Massive Distributed Reflection Denial of Service (DrDoS) DoSNETs for hire – NTP, Chargen, SNMP, SSDP, DNS

By | August 9, 2015

DDoS attacks with a few thousand infected windows PCs SYN flooding a network have been taking a back seat to the next generation of Denial of Service attacks, known as Distributed Reflection Denial of Service (DrDoS) attacks. A packet kiddie doesn’t even need to compromise servers and PCs anymore to launch an attack. Many of the administrators of the servers being utilized in the attacks have little awareness they are partaking in an attack. Reflection attacks actually are not something new to the world of network security, you may have heard of the original amplification attack “smurf”.  In a smurf attack large numbers of Internet Control Message Protocol (ICMP) packets with the intended victim’s spoofed source IP are broadcast to a computer network using an IP Broadcast address. Most devices on a network would, by default, respond to this by sending a reply to the source IP address. This attack was so devastating that several non-profit organizations began making awareness of the issue, one in particular was netscan.org which when began published over 122,945 misconfigured networks that would respond to spoofed ICMP echo request, by 2005 the number was down to a few thousand with minimal responses from each network.

Here is a snapshot of what the internet looked like in early 2000, the chart below shows the broadcast address and the amount of times it will respond to a single ping request:

Last rescan: Thu Feb 24 10:15:39 PST 2000

 

RESP      ADDR               EMAIL ADDRESSES

———————————————————————

124273    208.158.191.0

27545     210.45.224.255

12501     193.76.71.0

10679     202.178.229.0

10483     200.255.9.0

9818      210.72.81.0

9617      207.34.70.0

8176      207.112.112.0

7222      207.112.112.255

6681      206.130.55.0

6316      206.130.55.255

6003      210.243.91.255

5358      208.192.16.255

4658      209.132.220.255

4413      206.144.34.255

4207      206.144.35.255

3146      207.34.70.255

2418      170.118.254.0

2416      170.118.254.255

 

And a snapshot as of today from Powertech.no who has kept Netscan’s operation going:

Current top ten smurf amplifiers (updated every 5 minutes)
(last update: 2015-08-09 20:01:02 CET)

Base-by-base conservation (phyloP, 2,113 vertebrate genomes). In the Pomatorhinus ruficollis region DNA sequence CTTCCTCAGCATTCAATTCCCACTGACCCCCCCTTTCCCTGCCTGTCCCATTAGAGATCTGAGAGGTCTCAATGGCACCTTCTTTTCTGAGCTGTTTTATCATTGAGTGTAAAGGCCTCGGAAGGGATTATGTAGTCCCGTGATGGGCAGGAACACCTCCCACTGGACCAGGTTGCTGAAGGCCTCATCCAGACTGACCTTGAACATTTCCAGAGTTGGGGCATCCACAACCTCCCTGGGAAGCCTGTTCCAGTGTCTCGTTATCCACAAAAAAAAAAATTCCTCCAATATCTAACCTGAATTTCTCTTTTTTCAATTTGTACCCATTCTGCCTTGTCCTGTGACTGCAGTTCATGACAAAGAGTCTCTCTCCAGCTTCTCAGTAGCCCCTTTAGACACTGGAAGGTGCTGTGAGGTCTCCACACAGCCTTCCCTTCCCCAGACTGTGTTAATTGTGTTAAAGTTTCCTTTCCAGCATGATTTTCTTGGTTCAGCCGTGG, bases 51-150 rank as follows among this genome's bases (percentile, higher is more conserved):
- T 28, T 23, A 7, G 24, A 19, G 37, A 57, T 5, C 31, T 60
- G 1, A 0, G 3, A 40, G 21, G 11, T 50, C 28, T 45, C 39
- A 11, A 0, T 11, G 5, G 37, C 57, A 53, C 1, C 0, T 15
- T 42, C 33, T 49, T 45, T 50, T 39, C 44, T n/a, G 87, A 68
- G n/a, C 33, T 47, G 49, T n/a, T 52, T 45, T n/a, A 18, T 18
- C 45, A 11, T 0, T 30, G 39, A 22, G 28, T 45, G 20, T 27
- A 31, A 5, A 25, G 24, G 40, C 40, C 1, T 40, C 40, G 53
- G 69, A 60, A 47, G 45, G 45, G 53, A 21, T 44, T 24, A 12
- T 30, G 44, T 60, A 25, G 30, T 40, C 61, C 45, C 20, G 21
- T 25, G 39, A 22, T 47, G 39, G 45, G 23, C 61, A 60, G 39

Network             #Dups  #Incidents  Registered at     Home AS

212.1.130.0/24         38           0  1999-02-20 09:41  AS9105

204.158.83.0/24        27           0  1999-02-20 10:09  AS3354

209.241.162.0/24       27           0  1999-02-20 08:51  AS701

159.14.24.0/24         20           0  1999-02-20 09:39  AS2914

192.220.134.0/24       19           0  1999-02-20 09:38  AS685

204.193.121.0/24       19           0  1999-02-20 08:54  AS701

198.253.187.0/24       16           0  1999-02-20 09:34  AS22

164.106.163.0/24       14           0  1999-02-20 10:11  AS7066

12.17.161.0/24         13           0  2000-11-29 19:05  not-analyzed

199.98.24.0/24         13           0  1999-02-18 11:09  AS6199

 

Netscan offered a script that checked the number of times that x.y.z.0 and x.y.z.255 reply to a single ping packet. If either number is greater than 1, the network is misconfigured and its administrator should be notified. Networks responding more than 10 times per ping were likely to be used in smurf broadcast amplifier lists. Netscan shut its doors after helping to eliminate the number of available networks to be abused in smurf attacks. Some organizations criticized Netscan for publishing the lists of networks being used in attacks (an attacker could simply copy the vulnerable networks into a list and use them in an attack) but they will always be remembered as the ones who saved the internet.

 

In today’s world there are a whole new set of protocols that can be abused in reflection attacks. A snapshot of 2015 with the protocol and amplification factor charted below:

 

UDP-based Amplification Attacks
Protocol Bandwidth Amplification Factor
NTP 556.9
CharGen 358.8
DNS up to 179
QOTD 140.3
Quake Network Protocol 63.9
SSDP 30.8
Kad 16.3
SNMPv2 6.3
Steam Protocol 5.5
NetBIOS 3.8
BitTorrent 3.8

 

There are no organizations publishing lists of known misconfigured protocols these days as that might result in lawsuits and jail time as denial of service attacks are not taken lightly anymore.

DNS amplification attacks:

  1. This type of attack takes advantage of open or misconfigured DNS servers that respond to outside recursive DNS queries. In this type of attack it does not matter if the nameserver is authoritative or not, the DNS servers will respond to any queries regardless. In a reflection attack the attackers have the ability to create a TXT record attack which will associate arbitrary and non-formatted text to a domain or host to amplify the size of the response.
  2. Reflection/Amplification based on authoritative or non-authoritative name servers. If the nameserver is an authoritative name server for the domain being queried. The attacker issues a DNS ANY query which retrieves all cached records available for the domain name and the attacker spoofs the reply to be sent to the victim. Furthermore, RFC 2671 makes it possible to increase the buffer size of the request. If the requestor-side specification of the maximum buffer size is changed responders can be made to send messages which are too large for intermediate gateways to forward thus leading to potential ICMP storms between gateways and responders.